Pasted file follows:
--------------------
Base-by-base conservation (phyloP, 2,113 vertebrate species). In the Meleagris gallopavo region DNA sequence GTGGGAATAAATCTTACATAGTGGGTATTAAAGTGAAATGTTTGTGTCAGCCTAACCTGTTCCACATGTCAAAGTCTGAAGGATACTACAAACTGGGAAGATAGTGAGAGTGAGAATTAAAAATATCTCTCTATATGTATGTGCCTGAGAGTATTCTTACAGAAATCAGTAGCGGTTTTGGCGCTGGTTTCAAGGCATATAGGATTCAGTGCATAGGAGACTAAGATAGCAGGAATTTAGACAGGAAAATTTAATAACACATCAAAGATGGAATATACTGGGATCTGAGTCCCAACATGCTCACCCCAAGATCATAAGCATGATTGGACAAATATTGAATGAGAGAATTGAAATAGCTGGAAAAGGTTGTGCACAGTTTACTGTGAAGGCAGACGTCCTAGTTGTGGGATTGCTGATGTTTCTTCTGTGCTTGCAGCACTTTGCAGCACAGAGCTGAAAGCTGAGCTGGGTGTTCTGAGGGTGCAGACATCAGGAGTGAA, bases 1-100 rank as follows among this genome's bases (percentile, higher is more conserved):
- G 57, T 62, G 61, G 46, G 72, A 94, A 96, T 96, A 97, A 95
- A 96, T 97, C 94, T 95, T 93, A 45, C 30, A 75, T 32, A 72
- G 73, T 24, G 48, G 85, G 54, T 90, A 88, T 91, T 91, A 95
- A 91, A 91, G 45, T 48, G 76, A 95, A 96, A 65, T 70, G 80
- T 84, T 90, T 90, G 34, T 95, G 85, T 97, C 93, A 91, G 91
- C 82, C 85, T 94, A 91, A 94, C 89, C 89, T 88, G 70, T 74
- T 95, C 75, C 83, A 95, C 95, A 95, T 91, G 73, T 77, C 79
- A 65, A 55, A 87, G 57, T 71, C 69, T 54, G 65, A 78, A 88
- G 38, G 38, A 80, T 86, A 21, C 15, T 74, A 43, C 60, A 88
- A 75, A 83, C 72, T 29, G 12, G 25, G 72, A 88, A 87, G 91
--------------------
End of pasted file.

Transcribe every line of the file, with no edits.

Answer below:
Base-by-base conservation (phyloP, 2,113 vertebrate species). In the Meleagris gallopavo region DNA sequence GTGGGAATAAATCTTACATAGTGGGTATTAAAGTGAAATGTTTGTGTCAGCCTAACCTGTTCCACATGTCAAAGTCTGAAGGATACTACAAACTGGGAAGATAGTGAGAGTGAGAATTAAAAATATCTCTCTATATGTATGTGCCTGAGAGTATTCTTACAGAAATCAGTAGCGGTTTTGGCGCTGGTTTCAAGGCATATAGGATTCAGTGCATAGGAGACTAAGATAGCAGGAATTTAGACAGGAAAATTTAATAACACATCAAAGATGGAATATACTGGGATCTGAGTCCCAACATGCTCACCCCAAGATCATAAGCATGATTGGACAAATATTGAATGAGAGAATTGAAATAGCTGGAAAAGGTTGTGCACAGTTTACTGTGAAGGCAGACGTCCTAGTTGTGGGATTGCTGATGTTTCTTCTGTGCTTGCAGCACTTTGCAGCACAGAGCTGAAAGCTGAGCTGGGTGTTCTGAGGGTGCAGACATCAGGAGTGAA, bases 1-100 rank as follows among this genome's bases (percentile, higher is more conserved):
- G 57, T 62, G 61, G 46, G 72, A 94, A 96, T 96, A 97, A 95
- A 96, T 97, C 94, T 95, T 93, A 45, C 30, A 75, T 32, A 72
- G 73, T 24, G 48, G 85, G 54, T 90, A 88, T 91, T 91, A 95
- A 91, A 91, G 45, T 48, G 76, A 95, A 96, A 65, T 70, G 80
- T 84, T 90, T 90, G 34, T 95, G 85, T 97, C 93, A 91, G 91
- C 82, C 85, T 94, A 91, A 94, C 89, C 89, T 88, G 70, T 74
- T 95, C 75, C 83, A 95, C 95, A 95, T 91, G 73, T 77, C 79
- A 65, A 55, A 87, G 57, T 71, C 69, T 54, G 65, A 78, A 88
- G 38, G 38, A 80, T 86, A 21, C 15, T 74, A 43, C 60, A 88
- A 75, A 83, C 72, T 29, G 12, G 25, G 72, A 88, A 87, G 91